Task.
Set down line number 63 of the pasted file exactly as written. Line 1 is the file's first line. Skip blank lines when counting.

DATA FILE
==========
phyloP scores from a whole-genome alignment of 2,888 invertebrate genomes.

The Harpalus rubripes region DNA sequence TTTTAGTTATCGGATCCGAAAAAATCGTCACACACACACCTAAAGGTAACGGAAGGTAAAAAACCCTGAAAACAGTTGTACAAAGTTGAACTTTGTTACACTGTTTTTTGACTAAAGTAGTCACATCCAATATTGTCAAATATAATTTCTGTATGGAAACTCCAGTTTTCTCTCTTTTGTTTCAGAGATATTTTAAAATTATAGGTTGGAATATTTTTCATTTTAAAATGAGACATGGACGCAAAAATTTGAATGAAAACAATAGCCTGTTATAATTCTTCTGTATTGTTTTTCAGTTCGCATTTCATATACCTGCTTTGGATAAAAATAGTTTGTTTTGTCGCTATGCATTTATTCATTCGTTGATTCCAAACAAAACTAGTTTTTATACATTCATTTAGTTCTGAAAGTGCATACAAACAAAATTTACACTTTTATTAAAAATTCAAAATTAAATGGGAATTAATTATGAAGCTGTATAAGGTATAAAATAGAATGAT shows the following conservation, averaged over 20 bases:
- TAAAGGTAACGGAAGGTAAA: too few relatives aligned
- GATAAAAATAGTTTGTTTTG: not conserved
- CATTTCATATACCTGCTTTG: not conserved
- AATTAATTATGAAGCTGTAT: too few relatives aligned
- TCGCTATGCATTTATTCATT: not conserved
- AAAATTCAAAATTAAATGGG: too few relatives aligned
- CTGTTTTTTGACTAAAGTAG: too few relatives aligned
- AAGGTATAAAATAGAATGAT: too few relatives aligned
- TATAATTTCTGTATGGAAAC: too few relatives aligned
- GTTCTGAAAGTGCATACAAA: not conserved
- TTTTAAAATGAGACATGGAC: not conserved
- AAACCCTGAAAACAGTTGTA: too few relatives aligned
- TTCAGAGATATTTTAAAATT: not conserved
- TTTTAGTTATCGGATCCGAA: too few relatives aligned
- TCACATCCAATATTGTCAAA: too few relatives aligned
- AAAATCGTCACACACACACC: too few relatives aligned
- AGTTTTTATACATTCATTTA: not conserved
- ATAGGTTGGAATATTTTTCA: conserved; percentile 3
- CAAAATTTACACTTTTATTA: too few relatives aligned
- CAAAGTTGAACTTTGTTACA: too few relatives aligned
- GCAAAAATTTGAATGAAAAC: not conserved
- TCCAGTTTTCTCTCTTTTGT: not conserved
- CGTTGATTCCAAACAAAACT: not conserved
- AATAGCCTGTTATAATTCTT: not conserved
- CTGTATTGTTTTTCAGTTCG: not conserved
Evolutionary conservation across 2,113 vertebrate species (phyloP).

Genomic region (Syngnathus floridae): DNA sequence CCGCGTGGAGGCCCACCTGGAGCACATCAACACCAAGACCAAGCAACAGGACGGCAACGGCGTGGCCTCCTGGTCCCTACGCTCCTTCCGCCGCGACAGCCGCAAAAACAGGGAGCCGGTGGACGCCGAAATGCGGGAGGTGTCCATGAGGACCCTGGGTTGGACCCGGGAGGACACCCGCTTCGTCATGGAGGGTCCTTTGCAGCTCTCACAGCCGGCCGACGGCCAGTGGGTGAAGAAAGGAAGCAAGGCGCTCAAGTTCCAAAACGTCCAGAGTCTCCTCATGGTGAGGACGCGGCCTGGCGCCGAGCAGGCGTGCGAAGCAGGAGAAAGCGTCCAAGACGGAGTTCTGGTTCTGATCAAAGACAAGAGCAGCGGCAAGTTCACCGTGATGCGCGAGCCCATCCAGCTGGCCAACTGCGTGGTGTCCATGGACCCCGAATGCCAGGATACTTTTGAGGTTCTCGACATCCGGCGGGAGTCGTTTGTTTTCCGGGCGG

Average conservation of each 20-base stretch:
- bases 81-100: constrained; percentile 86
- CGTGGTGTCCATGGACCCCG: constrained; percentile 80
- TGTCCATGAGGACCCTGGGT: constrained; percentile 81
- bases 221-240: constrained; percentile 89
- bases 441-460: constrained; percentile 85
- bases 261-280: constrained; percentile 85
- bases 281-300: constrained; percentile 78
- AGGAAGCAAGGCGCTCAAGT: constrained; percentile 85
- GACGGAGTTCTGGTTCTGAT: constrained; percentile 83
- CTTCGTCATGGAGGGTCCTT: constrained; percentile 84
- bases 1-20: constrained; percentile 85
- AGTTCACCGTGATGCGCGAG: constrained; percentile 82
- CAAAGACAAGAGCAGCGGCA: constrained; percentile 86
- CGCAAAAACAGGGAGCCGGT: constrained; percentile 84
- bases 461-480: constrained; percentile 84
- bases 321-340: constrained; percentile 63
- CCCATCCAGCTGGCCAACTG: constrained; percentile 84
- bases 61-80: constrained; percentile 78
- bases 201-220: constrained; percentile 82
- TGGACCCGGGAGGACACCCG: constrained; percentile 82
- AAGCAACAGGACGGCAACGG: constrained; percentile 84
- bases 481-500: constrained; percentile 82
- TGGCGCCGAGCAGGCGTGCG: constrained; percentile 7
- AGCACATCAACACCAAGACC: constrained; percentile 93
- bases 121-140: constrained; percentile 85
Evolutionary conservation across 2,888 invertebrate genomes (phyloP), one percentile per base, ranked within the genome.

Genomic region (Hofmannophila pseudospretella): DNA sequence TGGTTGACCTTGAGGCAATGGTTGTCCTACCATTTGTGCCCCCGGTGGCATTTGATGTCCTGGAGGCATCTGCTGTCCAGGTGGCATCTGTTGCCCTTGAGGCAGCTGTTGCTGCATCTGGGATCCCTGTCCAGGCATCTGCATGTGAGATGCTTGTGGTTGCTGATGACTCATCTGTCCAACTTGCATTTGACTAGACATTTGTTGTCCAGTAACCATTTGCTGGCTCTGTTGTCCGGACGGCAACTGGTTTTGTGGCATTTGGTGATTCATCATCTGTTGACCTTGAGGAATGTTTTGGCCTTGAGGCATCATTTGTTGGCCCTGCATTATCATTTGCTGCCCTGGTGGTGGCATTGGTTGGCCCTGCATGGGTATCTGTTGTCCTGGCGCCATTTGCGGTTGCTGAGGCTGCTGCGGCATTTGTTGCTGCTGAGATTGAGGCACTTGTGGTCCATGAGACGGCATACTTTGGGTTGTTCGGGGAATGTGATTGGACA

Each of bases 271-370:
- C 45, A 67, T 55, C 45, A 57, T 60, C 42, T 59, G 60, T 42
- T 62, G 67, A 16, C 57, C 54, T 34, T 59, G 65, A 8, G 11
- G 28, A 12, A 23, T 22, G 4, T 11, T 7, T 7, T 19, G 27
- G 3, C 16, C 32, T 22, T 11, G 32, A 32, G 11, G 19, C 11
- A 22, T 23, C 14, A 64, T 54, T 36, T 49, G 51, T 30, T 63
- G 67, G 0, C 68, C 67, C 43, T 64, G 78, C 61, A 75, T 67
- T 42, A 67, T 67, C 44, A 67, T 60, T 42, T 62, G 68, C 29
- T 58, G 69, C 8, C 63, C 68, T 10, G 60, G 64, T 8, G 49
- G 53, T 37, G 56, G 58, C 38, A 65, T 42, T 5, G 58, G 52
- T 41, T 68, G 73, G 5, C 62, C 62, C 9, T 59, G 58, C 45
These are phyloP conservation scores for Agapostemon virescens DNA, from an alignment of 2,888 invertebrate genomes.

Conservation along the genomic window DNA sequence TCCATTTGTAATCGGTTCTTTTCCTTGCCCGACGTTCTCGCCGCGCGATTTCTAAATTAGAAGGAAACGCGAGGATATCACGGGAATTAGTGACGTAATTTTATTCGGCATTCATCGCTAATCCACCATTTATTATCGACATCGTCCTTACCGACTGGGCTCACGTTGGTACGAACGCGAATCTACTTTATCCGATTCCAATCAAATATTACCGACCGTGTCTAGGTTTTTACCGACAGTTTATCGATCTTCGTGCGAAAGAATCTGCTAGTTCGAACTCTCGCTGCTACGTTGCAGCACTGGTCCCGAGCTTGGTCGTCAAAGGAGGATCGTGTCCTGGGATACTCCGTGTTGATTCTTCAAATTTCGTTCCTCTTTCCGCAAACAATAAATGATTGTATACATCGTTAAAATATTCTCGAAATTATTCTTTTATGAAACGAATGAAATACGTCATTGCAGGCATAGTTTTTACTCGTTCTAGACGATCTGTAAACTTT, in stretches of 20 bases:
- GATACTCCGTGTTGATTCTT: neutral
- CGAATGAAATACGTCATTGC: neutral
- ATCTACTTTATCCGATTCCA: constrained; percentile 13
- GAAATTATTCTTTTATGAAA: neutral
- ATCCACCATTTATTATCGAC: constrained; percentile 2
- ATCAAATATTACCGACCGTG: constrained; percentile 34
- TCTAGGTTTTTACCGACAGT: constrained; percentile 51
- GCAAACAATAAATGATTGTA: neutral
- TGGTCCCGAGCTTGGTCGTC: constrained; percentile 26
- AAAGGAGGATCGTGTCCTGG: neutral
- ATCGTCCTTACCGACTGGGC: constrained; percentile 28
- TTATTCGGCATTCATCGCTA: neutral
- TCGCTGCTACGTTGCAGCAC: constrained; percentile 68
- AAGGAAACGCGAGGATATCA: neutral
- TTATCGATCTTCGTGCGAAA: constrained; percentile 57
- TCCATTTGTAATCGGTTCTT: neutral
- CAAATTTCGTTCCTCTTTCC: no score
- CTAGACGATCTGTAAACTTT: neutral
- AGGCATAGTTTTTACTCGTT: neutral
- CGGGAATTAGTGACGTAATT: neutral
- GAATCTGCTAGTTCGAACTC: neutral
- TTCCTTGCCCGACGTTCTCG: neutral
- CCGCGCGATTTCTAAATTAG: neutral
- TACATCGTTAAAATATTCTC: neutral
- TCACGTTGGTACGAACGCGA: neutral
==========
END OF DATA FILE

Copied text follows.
- A 22, T 23, C 14, A 64, T 54, T 36, T 49, G 51, T 30, T 63